Carpal tunnel syndrome is defined as a pressure on the wrist nerve. It often triggers numbness, tingling and pain in the hand and fingers. It can be managed at home, but it can take several months to get better.
Do I have carpal tunnel syndrome?
The signs of carpal tunnel syndrome include the following:
- Numb hands
- Pain or discomfort in the hand, fingers or arm
- Tingling or pins and needles sensation
- Weak thumb or difficulty holding objects
These signs often manifest slowly and might come and go. In most cases, they worsen at night time.
Management of carpal tunnel syndrome
The condition oftentimes settles on its own in just a few months, especially if due to pregnancy.
- Wrist splint – this is worn on the hand to maintain the wrist in a straight position. It also helps lessen the pressure on the nerve. The splint is worn at night while sleeping, usually for at least 4 weeks before the individual starts to feel better.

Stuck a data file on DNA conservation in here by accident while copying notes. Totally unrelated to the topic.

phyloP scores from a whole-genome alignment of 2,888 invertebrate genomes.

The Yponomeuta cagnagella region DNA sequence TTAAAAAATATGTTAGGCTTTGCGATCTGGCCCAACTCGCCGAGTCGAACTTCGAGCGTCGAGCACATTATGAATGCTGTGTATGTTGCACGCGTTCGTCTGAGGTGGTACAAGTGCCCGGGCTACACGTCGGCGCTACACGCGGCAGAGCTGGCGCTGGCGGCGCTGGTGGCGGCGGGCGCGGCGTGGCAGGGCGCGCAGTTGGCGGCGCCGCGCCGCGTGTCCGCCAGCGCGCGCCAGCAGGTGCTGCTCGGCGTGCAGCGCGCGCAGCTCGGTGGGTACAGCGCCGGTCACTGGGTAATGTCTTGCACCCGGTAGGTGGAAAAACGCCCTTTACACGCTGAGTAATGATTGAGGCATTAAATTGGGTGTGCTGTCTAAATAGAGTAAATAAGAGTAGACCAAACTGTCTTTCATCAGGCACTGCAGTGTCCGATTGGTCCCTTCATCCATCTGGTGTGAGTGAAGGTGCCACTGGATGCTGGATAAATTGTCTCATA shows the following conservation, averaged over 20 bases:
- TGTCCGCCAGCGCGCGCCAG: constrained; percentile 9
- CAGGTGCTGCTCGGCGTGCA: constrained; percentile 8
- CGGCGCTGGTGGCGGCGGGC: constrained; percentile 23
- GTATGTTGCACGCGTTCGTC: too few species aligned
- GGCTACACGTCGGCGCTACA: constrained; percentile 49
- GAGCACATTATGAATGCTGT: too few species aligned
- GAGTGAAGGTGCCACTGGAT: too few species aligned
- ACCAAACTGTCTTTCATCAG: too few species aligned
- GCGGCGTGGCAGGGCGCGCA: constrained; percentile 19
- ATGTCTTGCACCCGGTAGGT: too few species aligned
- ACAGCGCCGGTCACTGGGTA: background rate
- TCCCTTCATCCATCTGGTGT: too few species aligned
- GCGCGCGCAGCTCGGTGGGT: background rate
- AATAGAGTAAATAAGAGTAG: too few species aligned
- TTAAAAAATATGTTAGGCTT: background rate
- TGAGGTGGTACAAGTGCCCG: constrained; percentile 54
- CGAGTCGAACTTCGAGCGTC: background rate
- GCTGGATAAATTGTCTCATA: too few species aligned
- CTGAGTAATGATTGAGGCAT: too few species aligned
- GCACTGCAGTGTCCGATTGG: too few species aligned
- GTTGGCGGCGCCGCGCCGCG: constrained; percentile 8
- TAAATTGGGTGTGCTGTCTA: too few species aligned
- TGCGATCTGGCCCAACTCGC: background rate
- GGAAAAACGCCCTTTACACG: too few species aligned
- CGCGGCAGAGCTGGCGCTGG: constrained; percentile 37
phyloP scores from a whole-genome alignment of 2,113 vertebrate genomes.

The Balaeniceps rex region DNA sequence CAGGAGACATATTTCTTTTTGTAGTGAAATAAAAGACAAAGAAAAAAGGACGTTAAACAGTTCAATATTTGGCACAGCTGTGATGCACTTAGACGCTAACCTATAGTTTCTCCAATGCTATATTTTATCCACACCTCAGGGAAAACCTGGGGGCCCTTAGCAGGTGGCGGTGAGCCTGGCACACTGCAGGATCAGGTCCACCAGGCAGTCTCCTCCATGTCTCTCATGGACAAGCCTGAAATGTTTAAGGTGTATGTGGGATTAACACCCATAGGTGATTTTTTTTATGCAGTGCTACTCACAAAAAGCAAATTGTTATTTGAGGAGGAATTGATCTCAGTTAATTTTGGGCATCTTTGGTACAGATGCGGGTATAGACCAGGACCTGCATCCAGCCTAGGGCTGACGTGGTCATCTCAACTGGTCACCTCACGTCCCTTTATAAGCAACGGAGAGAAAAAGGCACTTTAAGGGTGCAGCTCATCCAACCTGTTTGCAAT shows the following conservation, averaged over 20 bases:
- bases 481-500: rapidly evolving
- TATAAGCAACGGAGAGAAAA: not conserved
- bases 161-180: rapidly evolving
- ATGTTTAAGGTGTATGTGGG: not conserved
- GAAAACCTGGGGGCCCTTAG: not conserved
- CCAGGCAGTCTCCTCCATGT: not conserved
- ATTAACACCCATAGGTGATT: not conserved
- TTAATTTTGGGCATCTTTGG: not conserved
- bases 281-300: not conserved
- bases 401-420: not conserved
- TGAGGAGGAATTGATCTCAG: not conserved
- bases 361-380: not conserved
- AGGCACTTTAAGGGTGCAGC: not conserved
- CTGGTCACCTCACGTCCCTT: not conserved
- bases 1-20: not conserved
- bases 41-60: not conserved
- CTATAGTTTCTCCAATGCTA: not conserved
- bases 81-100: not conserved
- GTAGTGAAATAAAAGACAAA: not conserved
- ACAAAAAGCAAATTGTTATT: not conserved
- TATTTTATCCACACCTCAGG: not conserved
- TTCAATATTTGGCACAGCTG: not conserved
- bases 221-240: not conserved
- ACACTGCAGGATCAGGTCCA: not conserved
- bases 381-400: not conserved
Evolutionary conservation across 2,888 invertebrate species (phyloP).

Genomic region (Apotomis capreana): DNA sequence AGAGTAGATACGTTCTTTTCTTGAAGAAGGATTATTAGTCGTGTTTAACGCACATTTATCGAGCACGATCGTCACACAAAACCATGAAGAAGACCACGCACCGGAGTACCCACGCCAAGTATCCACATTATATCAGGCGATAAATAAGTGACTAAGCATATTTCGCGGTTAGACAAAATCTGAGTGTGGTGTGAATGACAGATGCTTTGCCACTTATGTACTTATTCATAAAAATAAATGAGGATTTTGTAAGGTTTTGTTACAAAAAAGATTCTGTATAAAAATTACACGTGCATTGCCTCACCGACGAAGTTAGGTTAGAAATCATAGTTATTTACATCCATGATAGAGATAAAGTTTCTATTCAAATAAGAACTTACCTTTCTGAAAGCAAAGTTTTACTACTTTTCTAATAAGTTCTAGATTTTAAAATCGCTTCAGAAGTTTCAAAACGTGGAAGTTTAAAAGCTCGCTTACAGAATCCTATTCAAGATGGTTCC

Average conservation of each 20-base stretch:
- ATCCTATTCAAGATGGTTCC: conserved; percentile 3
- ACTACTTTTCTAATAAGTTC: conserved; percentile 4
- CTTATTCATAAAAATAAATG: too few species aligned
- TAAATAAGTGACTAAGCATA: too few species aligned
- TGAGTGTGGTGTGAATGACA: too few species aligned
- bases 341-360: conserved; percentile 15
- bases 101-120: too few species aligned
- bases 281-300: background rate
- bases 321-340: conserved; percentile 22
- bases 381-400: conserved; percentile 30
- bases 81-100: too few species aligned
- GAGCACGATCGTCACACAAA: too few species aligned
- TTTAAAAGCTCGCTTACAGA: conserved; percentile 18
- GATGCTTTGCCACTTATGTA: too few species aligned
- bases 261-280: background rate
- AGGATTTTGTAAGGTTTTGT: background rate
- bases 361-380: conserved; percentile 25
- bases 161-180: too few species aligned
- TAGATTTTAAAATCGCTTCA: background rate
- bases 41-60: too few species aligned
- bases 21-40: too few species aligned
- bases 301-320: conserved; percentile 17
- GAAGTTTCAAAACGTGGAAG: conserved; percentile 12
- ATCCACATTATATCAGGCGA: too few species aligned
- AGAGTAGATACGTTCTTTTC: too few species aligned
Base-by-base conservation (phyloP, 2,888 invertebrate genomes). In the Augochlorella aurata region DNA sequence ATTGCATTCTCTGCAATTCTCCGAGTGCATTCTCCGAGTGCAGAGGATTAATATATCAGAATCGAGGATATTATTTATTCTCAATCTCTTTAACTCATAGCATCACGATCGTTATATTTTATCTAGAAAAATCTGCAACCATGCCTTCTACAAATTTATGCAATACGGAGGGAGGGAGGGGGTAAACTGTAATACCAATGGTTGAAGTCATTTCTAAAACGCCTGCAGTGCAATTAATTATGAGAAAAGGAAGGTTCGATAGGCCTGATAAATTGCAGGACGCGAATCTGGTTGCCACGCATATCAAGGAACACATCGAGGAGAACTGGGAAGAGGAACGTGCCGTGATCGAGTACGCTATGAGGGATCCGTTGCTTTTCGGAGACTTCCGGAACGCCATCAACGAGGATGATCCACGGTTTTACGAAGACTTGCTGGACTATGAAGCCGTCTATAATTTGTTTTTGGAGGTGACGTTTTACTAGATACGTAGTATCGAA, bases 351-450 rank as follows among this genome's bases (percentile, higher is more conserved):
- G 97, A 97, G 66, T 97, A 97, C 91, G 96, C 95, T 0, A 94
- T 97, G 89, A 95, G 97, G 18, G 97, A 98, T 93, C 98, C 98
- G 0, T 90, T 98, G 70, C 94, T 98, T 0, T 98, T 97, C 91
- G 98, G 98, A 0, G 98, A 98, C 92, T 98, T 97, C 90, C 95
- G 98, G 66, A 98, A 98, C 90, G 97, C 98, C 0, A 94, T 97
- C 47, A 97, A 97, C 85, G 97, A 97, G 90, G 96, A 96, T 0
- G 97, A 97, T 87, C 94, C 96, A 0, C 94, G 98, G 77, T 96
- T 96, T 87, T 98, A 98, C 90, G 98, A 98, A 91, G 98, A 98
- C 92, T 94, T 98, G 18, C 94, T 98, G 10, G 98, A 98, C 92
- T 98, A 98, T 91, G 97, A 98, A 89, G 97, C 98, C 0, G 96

- Limit activity – reduce or stop any activity responsible for repeated bending of the wrist or gripping especially vibrating tools in the workplace or playing an instrument
- Pain medications – these drugs provide brief relief to the pain
In case a wrist splint is not effective, the doctor might suggest a steroid shot into the wrist. This helps lessen the swelling around the nerve to ease the symptoms of carpal tunnel syndrome.
The steroid shots are not always a cure though. The condition might recur after a few months and another shot is needed.